The very last thing needed was our overnights.  Karin and I each had to spend 24 hours taking care of Liam under the supervision of, but without the aide of, the nursing staff.  A practice that more than a few full term babies may benefit from.  During mine I wrote the very first blog post for this blog. We finished up with our training and instead of being scared of the hospital were getting scared of home.  Liam was almost 10 months old by now and we had only spent 14 days at home being parents.   I often joke to my friends with children who were born full term that I don’t know how they do it.  How do you just pop out a baby and then take it home three days later and know what to do?  How do you learn how to feed him or change him or how to troubleshoot PIPs that are too high or a low minute volume?    See that, I slipped a little ventilator humor in there.  Anyway the point is we made it.  We all survived our time and came out much better for it.  The good people at Hasbro Children’s saved Liam’s life many, many times in those 109 days and Karin and I will forever be grateful for that.  They also gave Karin and I the tools to make sure that we don’t spend more time back in the hospital than we have to.  We have had to go back a couple of times since he came home last October but nothing long-term and with each short visit the staff have commented on how surprised they are that we aren’t back there more often.  It’s a tribute to Liam’s strength and the training we received from them that we aren’t.  Trached kids spend a lot of time in hospitals through no fault of their own or (most of) their parents.  We’re just lucky I guess.

Wow, if you are still reading this I doff my cap and applaud you.  Thank you for hanging in there.   The writing is dry and boring but I got it all out there.   Like I said, it was a long time and so difficult to summarize but with this general outline of events I will be better able to explain specifics in future posts this month.   Most of these future posts about our stay at the PICU will be about how wonderful they are there.  How much they deserve anything you may be able to donate by clicking the banner at the top of this post.  Not much of our stay was pleasant though, and we didn’t like every person we were forced to work with but they all worked hard to make sure that my son and my family were comfortable during a difficult situation.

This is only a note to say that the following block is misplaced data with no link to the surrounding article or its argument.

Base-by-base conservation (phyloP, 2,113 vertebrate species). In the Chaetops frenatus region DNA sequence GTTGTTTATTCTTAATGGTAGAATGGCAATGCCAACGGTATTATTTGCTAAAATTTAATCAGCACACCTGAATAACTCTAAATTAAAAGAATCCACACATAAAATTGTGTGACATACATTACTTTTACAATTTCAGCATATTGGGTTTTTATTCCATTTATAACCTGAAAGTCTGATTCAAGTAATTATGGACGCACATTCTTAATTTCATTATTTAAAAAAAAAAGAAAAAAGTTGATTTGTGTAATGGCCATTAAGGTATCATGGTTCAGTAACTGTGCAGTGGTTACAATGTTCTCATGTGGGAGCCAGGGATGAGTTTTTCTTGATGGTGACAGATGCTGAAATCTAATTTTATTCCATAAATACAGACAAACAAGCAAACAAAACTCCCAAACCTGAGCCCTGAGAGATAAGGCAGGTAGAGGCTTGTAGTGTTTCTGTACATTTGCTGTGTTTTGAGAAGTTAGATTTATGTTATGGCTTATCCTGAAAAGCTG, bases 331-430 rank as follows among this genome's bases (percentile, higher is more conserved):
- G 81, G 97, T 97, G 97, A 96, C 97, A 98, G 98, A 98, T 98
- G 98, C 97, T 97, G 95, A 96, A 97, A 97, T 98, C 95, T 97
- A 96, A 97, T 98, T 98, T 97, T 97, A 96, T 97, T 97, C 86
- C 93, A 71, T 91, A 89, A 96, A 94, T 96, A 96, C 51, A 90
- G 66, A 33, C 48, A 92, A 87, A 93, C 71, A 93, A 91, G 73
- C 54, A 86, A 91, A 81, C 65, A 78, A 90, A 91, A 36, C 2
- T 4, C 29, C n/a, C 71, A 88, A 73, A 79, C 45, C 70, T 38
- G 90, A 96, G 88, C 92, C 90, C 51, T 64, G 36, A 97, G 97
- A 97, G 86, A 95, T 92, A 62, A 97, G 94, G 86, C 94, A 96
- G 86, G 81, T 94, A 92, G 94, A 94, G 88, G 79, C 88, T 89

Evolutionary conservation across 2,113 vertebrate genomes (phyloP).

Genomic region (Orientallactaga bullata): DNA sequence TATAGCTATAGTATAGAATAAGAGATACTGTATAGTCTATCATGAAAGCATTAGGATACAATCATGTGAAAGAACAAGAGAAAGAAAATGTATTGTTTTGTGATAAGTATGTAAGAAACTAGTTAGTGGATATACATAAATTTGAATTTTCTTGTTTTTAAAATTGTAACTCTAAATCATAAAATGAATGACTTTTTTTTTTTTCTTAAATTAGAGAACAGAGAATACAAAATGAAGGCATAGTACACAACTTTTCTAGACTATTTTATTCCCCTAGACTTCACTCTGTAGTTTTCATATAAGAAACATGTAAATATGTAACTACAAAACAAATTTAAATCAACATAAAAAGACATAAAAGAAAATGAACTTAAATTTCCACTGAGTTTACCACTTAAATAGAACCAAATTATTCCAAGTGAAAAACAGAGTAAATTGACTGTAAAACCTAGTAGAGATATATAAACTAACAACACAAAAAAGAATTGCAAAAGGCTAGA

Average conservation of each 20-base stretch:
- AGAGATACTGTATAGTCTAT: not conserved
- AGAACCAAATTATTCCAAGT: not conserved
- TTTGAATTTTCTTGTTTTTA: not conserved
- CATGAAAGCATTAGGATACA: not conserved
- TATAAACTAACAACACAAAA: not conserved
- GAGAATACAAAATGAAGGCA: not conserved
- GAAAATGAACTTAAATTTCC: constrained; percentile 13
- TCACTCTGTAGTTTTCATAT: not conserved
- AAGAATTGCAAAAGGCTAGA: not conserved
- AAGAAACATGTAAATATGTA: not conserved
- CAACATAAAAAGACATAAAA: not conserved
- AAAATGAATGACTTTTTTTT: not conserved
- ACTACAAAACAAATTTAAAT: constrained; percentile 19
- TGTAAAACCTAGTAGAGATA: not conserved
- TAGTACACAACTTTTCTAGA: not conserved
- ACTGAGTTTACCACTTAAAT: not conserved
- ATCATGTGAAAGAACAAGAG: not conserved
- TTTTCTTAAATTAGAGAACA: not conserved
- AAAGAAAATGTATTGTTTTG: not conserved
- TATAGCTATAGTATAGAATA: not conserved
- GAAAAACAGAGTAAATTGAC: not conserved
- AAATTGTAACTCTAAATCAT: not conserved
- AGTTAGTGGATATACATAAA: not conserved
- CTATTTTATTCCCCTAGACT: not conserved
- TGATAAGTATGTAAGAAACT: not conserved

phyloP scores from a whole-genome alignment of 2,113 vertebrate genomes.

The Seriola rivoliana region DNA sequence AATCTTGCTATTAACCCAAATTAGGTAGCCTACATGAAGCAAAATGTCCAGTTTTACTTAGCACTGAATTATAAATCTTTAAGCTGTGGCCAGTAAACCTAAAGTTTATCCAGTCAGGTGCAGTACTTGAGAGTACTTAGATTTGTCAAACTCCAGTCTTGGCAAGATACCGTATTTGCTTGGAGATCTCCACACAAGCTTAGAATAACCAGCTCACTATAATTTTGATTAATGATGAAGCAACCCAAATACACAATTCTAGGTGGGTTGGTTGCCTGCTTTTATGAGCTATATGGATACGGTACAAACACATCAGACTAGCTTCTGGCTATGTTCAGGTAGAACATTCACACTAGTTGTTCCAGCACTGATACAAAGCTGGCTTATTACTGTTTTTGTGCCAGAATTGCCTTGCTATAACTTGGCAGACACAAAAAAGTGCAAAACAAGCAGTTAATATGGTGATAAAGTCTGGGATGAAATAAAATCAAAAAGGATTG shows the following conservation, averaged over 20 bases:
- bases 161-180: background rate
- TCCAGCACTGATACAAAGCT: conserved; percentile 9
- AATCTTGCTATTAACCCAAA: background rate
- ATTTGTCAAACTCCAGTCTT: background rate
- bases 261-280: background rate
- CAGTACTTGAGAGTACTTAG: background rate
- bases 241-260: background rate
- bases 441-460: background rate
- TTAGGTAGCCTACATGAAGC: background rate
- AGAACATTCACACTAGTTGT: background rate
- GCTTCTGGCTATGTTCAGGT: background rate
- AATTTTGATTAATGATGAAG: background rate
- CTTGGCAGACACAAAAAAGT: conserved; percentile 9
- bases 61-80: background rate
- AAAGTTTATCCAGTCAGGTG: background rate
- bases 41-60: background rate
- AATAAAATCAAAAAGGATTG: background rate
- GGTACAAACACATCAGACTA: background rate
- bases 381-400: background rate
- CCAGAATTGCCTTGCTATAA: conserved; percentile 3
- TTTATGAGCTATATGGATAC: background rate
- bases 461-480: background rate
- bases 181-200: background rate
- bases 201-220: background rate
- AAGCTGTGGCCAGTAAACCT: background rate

Thank you for reading  and believe me, they won’t all be this long.

4 thoughts on “PICU Pressure II — The Summary

    mom in law said:
    September 14, 2010 at 9:56 pm

    Please tell me when all the post’s are over you will put this together in a book. It will sell. Your insight and steadfastness is overwhelming. so glad that I know you and that you love my daughter and grandson. I stand in awe of you.. You are a wonderful writer and even better husband and day. I love you Eric I really do.

    PICU PRESSURE III — Med School | Pressure Support said:
    September 17, 2010 at 2:57 am

    [...] PICU PRESSURE III — Med School Posted on September 17, 2010 by Eric Olson PICU PRESSURE is an month-long occasional series about my family’s stay in the PICU at Hasbro Children’s Hospital to raise awareness of The Walk for Hasbro.  If you can spare a couple of bucks please click the banner above to a wonderful cause.  Earlier posts include How’d we get here?  and A Summary. [...]

    PICU Pressure V — Hungry? | Pressure Support said:
    September 27, 2010 at 10:37 pm

    [...] Hasbro Children’s Hospital.  Previous entries include  I. How’d we get here?,  II. The Summary,  III. Med School, and IV. The Routine.  If you can spare a few bucks please consider clicking [...]

    [...] Liam’s time in the PICU.  I called it PICU Pressure. Vol. I — How we got there.  Vol II. –  A Summary.  Vol III. — My Med School.  Vol IV. — The Routine.  Vol V. [...]

Leave a Reply

Fill in your details below or click an icon to log in:

WordPress.com Logo

You are commenting using your WordPress.com account. Log Out / Change )

Twitter picture

You are commenting using your Twitter account. Log Out / Change )

Facebook photo

You are commenting using your Facebook account. Log Out / Change )

Google+ photo

You are commenting using your Google+ account. Log Out / Change )

Connecting to %s